In an ideal application, the owner is a member of one of the three following groups:

 

1. A designated minority group. The designated minority groups for the SBA are: Black American, Hispanic American, Native American, Asian Pacific American, and Subcontinent Asian American.

The Countries of Origin for these minority groups include: Black Americans; Hispanic Americans; Native Americans (American Indians, Eskimos, Aleuts, or Native Hawaiians); Asian Pacific Americans (persons with origins from Burma, Thailand, Malaysia, Indonesia, Singapore, Brunei, Japan, China (including Hong Kong), Taiwan, Laos, Cambodia (Kampuchea), Vietnam, Korea, The Philippines, U.S. Trust Territory of the Pacific Islands (Republic of Palau), Republic of the Marshall Islands, Federated States of Micronesia, the Commonwealth of the Northern Mariana Islands, Guam, Samoa, Macao, Fiji, Tonga, Kiribati, Tuvalu, or Nauru); Subcontinent Asian Americans (persons with origins from India, Pakistan, Bangladesh, Sri Lanka, Bhutan, the Maldives Islands or Nepal)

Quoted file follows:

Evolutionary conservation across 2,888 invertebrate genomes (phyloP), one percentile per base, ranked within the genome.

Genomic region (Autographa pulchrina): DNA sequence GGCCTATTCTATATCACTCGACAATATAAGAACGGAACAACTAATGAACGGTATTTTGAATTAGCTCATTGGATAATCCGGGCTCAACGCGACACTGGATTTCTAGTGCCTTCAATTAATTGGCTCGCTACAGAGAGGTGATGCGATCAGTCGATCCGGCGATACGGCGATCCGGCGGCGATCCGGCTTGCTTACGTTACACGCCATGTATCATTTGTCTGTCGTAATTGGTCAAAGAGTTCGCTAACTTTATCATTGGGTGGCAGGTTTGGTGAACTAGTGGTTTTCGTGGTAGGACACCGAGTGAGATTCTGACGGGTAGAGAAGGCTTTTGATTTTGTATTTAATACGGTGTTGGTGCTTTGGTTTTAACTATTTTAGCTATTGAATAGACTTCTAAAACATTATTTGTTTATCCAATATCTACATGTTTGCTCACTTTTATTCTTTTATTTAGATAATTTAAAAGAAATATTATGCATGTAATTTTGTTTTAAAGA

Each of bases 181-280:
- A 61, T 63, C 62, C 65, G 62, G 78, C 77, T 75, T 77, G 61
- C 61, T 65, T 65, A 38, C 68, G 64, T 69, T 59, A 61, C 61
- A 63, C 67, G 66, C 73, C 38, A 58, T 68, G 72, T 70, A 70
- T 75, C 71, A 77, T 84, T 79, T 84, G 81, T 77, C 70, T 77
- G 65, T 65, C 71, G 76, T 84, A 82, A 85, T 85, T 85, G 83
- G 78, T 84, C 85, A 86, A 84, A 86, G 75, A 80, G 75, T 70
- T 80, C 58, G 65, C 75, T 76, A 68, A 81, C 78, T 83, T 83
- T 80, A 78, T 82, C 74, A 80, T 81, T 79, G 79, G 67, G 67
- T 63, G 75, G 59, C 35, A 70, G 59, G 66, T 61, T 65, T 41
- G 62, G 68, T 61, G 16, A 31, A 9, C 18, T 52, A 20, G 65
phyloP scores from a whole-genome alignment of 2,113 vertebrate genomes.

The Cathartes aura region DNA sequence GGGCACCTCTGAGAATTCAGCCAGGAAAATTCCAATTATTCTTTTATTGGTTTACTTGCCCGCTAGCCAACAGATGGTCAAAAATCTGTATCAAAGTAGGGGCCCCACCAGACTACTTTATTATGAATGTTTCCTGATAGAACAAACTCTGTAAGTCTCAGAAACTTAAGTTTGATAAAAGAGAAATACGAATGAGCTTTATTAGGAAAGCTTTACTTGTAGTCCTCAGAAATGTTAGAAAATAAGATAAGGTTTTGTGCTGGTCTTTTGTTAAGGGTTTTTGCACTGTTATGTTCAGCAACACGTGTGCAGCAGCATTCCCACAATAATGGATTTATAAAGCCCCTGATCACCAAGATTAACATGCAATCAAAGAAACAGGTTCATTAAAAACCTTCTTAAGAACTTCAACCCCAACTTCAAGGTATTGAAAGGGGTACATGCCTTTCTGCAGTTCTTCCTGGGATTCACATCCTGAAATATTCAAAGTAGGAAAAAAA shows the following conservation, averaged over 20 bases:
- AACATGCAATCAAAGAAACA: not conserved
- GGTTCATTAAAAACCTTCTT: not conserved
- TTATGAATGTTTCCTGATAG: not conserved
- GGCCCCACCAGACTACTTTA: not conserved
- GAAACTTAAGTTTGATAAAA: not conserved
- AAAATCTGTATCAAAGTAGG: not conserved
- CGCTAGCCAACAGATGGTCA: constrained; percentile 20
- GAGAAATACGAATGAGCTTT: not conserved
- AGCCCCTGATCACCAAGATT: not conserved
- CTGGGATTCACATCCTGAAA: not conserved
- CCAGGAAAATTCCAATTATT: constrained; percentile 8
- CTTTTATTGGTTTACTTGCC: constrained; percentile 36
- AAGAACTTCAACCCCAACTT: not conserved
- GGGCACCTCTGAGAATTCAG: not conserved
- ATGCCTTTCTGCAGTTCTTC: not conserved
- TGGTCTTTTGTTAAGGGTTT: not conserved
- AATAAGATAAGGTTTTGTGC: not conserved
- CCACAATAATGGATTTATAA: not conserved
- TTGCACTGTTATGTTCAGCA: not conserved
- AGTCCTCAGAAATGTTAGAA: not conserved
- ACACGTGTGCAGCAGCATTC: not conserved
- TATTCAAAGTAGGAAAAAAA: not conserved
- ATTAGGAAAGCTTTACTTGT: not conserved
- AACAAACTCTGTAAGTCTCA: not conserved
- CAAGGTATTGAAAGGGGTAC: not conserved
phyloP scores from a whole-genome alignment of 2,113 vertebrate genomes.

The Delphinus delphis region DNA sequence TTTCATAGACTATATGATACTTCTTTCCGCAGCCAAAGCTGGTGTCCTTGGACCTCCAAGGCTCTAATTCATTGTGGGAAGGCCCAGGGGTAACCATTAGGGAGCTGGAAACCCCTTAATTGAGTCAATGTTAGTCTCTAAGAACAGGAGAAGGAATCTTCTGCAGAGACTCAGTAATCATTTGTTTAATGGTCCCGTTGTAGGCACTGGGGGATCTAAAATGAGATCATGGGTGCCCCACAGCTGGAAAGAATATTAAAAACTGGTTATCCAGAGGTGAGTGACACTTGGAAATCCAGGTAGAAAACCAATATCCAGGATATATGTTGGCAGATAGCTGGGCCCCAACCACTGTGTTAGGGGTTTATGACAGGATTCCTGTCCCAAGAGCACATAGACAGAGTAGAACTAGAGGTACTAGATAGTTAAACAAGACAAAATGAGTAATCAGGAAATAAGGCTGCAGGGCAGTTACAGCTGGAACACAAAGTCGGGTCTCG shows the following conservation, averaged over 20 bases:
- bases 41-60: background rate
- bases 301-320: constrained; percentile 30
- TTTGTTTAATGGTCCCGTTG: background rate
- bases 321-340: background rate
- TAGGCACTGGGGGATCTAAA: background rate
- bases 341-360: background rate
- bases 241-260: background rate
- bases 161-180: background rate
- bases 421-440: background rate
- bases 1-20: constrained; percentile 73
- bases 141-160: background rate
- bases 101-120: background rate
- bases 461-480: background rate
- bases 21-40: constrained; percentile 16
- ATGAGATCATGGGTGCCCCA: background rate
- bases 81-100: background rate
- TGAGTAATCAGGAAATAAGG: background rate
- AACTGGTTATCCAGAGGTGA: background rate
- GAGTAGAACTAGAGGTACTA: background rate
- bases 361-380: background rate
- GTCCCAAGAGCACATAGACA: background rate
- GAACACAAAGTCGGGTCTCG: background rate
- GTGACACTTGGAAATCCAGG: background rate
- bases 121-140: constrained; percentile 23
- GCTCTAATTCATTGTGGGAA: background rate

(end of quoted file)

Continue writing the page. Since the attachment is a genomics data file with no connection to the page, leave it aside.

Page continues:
2. White Female in the socio-economic narrative she will need to be able to substantiate the gender bias with at least 7-10 supporting documents. For back-up documentation supporting the narrative include letters from, friends, co-workers, former employers, customers and vendors. She must also show a lifelong pattern of discrimination. Use statistics to support the socio-economic portion of the narrative.

 

3. Service Disabled Veteran in the socio-economic narrative he/she will have to be able to show how this service disability affects the businesses ability to compete in the general economy with at least 10-15 documented cases should be provided.

 

Share on Facebook
Share on Twitter
Please reload

Follow Us
Please reload

Search By Tags
Please reload

Archive
  • Facebook Basic Square
  • Twitter Basic Square
  • Google+ Basic Square

44 E Main St, Ste 513

Champaign, IL 61820

Office: +1(877) 852-2835

Fax: +1(217) 356-7961

info@sc-binc.com

© 2011-2020 by SC-B Consulting